Daniel’s Door

Daniel’s Door

The door was locked. Of course it was locked. Why wouldn’t it be locked? You need three keys to open it. The doorknob is a glass skull. And the door is engraved with strange symbols. When you come across the only door on the third story of your new home that is, of course, down the street from a cemetery, it’s going to be locked.

“Dad!” I yell down the stairwell. I don’t know if he can hear me; this house is really big. It’s bigger than any house we’ve lived in before. It looks like a small castle from the outside so I guess I shouldn’t be surprised by a mysterious door.

“Dad! Did you know there’s a locked door up here on the third floor?” I look but don’t lean over the banister. It’s a little rickety. Dad’s going to fix that up real good. He’ll make it look great, then we’ll move again. “Dad!”

I see his head, just his head, tilt up from the bottom floor. (First the cemetery, then the door, now a disembodied head. This is only going to get worse, isn’t it?) Dad’s face is flushed red; he must be carrying something heavy into the house.

“Daniel! We’re a little busy down here. What is it?” he barks. He gets snippy when he’s busy and he forgets to eat something.

“There’s a door up here on the third floor. It’s got weird stuff written all over it and a glass skull for a doorknob. It’s locked. Do you have the keys?”

“What do you mean ‘keys’? I didn’t even know there was a door up there,” he says.

It’s a little strange that he doesn’t know about the door. He’s an architect with an eye for detail. That’s what mom says, anyway. He’s got, what did she call it? Obsessive Compulsive Disorder? With dad being so particular about things, mom likes to amuse herself by messing with him, like when she leaves the cap off the toothpaste. It’s mostly amateur stuff, although I’d hate to see what she’s capable of when she puts her mind to it.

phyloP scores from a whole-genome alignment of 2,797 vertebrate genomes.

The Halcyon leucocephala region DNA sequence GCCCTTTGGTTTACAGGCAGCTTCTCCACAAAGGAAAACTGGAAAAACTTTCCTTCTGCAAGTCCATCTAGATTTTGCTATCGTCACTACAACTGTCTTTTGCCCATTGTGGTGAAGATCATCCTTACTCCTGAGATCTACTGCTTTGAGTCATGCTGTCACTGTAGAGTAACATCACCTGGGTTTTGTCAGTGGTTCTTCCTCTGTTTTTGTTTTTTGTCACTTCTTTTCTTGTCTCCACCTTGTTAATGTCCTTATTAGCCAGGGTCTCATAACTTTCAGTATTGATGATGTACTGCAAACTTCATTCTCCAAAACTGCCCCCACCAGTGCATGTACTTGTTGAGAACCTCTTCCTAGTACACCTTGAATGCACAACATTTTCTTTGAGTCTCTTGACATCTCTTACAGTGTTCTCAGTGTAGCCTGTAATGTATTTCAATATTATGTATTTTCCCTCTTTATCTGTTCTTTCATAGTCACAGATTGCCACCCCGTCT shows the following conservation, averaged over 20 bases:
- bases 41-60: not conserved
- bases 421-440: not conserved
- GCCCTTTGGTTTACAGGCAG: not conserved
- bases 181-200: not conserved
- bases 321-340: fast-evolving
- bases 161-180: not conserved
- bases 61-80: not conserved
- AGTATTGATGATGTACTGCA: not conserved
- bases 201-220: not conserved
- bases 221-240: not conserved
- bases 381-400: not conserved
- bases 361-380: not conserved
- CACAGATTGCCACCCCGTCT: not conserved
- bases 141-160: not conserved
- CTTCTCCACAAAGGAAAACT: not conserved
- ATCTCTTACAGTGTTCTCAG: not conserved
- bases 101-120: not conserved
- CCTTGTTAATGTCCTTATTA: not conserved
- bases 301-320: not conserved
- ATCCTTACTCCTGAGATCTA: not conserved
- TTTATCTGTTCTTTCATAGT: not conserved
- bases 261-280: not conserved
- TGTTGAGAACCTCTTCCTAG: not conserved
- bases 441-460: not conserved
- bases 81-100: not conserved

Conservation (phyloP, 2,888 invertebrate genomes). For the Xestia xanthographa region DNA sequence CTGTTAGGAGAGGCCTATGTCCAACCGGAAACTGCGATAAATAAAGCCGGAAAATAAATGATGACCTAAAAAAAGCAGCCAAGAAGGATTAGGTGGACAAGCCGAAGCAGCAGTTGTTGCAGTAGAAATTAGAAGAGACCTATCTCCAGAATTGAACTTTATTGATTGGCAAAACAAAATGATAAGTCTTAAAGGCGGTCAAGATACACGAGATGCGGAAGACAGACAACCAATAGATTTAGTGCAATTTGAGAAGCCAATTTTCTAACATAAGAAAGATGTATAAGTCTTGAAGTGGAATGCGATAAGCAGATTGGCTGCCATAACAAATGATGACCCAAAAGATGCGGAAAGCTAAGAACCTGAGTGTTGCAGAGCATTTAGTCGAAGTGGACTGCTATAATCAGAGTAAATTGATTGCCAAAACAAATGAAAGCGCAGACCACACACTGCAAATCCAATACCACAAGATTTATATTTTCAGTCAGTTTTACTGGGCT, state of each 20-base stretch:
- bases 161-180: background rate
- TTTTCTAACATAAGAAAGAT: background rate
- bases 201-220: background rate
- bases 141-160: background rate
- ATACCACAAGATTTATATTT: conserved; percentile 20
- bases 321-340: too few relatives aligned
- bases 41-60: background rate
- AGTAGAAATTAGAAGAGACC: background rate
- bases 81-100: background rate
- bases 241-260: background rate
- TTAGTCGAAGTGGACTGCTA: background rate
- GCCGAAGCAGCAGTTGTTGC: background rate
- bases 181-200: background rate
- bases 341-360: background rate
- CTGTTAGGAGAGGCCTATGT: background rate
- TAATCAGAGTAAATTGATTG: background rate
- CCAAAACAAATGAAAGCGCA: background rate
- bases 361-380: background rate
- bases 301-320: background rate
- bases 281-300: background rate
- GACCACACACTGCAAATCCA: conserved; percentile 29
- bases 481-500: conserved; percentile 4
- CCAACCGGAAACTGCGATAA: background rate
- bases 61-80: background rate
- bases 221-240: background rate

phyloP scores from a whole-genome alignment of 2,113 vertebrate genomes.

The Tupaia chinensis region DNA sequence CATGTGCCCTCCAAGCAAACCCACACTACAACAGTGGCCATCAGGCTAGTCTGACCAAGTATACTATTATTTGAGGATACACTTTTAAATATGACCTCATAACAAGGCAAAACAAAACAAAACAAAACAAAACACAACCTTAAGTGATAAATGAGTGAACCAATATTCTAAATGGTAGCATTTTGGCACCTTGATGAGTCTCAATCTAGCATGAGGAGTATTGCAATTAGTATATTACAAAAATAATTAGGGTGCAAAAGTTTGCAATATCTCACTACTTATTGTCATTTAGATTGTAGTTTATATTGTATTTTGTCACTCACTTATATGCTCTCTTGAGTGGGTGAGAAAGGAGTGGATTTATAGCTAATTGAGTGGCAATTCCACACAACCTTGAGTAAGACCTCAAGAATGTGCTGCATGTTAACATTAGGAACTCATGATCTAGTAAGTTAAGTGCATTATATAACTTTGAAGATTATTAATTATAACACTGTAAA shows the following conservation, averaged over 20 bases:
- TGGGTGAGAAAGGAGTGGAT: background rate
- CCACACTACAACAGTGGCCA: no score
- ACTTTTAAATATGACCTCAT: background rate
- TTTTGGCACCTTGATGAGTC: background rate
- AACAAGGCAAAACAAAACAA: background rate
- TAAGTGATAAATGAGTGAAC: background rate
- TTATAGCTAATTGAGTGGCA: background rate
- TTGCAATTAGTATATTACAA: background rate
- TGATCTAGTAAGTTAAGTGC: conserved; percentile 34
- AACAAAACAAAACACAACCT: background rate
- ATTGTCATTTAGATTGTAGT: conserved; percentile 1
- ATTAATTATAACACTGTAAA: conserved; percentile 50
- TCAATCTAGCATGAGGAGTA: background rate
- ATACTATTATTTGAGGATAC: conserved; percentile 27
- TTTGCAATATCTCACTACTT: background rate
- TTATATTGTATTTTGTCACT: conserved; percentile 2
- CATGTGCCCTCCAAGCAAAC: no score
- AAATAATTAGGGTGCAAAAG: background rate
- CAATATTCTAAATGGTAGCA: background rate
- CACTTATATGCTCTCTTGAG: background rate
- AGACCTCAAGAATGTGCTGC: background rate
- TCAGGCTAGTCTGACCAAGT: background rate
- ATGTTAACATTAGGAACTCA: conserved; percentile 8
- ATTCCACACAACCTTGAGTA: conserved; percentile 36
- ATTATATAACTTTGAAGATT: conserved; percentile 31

“I’ll take a look at it later,” dad’s voice floats away with his head.

I try to look under the door but the quarter inch or so doesn’t give me much to work with. It does seems bright in there, though, more than sunlight can account for. Looking out the nearest window I can see nothing but grey sky. So, it’s definitely not sunlight. Is it a portal to another dimension? Something catches my ear.

I press me ear against the door so hard I’m going to bruise my cheek. It’s worth it, I decide. It’s worth it because there’s definitely someone in there. Find the three rabbits, they’re saying over and over. I peel my ear off the door slowly. Should I bother mom and dad with this? I thumb my lips. No, they’re busy. I can handle this.

Normally, I’d be bored with our new house by now and I’d be out exploring the neighborhood for the rest of the day. Okay, two or three days, over which time mom and dad think I’ve run away. But I’ve been twelve years old for five months; you’d think they’d trust me to know what I’m doing by now. I don’t know how many times I’ve told them that explorers aren’t runaways. They’re simply curious people. The local police don’t seem to understand this either. I’ve never wanted to be a policeman. They just obey orders.

I trundle down the winding staircase. My feet slap the first floor and I whip my head around. Dad’s out at the moving truck and mom’s in the kitchen looking around. She’s either lost something or planning a joke on dad. Not my problem.

“Mom!” My voice startles her and she clutches her shirt. She turns towards me. Before she can ask I put it to her. “Have you seen any rabbits around here?”

She closes her eyes and shakes her head. “Why on earth are you looking for a rabbit, honey?”